A Repeated Dose Study of the Metabolism and Action Evaluation of OROS Hydromorphone HCI (Slow Release) Tablets in Patients With Chronic Pain
Information source: Alza Corporation, DE, USA
Information obtained from ClinicalTrials.gov on June 20, 2008
Link to the current ClinicalTrials.gov record.
Condition(s) targeted: Pain; Analgesics, Opioid.
Intervention: OROS Hydromorphone HCI (slow release) (Drug)
Phase: Phase 1
Sponsored by: Alza Corporation, DE, USA
Official(s) and/or principal investigator(s):
Alza Corporation Clinical Trial, Study Director, Affiliation: Alza Corporation, DE, USA
The purpose of this study was to characterize the steady-state pharmacokinetic (metabolism
and action) profile of OROS hydromorphone HCI (slow release) in patients who required opioid
therapy on a daily basis for chronic pain conditions. Patients stabilized on prior opioids
were converted to OROS hydromorphone slow release and titrated (slowly increased or
decreased) to adequate analgesia (pain relief). They were maintained at that dose for 4-10
days and had blood samples drawn over 24 hours on the last day of study.
Official title: A Repeated-Dose Pharmacokinetic Evaluation of Dilaudid SR Tablets (Hydromorphone HCI) in Patients With Chronic Pain
Study design: Treatment, Non-Randomized, Open Label, Single Group Assignment, Pharmacokinetics Study
Primary outcome: The pharmacokinetic (absorption, distribution, excretion) profile of OROS hydromorphone. The time required for absorption and distribution in the body.
Secondary outcome: Relationships between pharmacokinetic (absorption, distribution, excretion) and pharmacodynamic (drug action on body systems) responses. Patients rated their pain intensity prior to each time blood was draw.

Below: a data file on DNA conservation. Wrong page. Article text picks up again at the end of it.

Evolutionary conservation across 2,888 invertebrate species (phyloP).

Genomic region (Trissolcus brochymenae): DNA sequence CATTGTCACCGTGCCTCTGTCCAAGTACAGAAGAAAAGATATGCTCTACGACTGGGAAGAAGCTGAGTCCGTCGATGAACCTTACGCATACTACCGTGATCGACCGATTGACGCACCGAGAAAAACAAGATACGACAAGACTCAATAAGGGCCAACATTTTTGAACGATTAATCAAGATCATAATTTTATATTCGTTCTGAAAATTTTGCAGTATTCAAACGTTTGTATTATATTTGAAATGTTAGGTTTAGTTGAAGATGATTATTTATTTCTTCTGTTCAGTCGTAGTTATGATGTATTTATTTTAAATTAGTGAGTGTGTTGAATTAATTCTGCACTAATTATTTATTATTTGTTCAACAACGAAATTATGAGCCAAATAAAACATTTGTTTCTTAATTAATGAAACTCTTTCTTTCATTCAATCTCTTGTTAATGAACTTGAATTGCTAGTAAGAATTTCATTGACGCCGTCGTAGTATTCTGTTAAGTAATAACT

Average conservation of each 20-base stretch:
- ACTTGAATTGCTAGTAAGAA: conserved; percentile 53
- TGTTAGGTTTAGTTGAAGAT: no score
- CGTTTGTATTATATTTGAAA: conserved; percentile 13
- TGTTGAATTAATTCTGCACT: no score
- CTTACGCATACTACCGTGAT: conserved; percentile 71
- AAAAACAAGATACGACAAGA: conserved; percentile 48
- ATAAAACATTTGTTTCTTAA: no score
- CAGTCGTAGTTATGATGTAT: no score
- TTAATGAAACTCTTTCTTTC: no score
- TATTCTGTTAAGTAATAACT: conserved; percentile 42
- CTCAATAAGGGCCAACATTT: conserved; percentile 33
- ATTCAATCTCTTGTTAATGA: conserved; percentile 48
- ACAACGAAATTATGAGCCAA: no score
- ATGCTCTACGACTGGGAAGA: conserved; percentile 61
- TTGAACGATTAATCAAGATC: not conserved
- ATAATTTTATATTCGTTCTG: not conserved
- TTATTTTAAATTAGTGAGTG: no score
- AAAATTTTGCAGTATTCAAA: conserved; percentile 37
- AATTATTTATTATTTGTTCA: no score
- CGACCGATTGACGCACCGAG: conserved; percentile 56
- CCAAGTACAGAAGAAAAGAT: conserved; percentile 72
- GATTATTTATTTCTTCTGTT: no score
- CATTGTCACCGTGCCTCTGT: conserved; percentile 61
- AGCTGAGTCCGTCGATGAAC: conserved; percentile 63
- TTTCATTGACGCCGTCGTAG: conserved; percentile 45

This was an open-label, repeated-dose study involving patients who required opioid therapy on
a daily basis for chronic pain conditions. In this study, baseline evaluations were performed
at Visit 1. Patients were given a diary in which to record daily opioid medication use and
daily pain-relief ratings throughout the study. During the time between Visit 1 and Visit 2
patients continued taking their prior oral or transdermal opioid medication for pain.
Patients were considered stabilized when during usual activity, the total daily dose of
baseline medication remained unchanged, with no more than three opioid breakthrough pain
medication doses/day administered, for two consecutive days. Patients returned within 1 week
of Visit 1 for Visit 2. During this visit, patient's 24-hour baseline oral opioid dose was
converted to hydromorphone at a conversion ratio of approximately 5: 1 (oral morphine sulfate
to oral hydromorphone HCI mg equivalents). Patients were dispensed OROS hydromorphone HCI
slow release tablets and were then increased to acceptable analgesia (pain relief). Eligible
stabilized patients requiring a total daily dose of at least 8 mg but no more than 64 mg of
OROS hydromorphone HCI slow release (exclusive of breakthrough medication) began the 5-10 day
maintenance therapy phase at Visit 3. Morphine sulfate (immediate-release tablets) were
provided as breakthrough pain medication. Patients returned to the clinic in the morning
following a minimum of 4 days of continuous OROS hydromorphone HCI slow release therapy at a
constant daily dose for Visit 4. Upon arrival at the clinic, an initial (trough) blood
sample was taken prior to witnessed administration of the usual dosage of OROS hydromorphone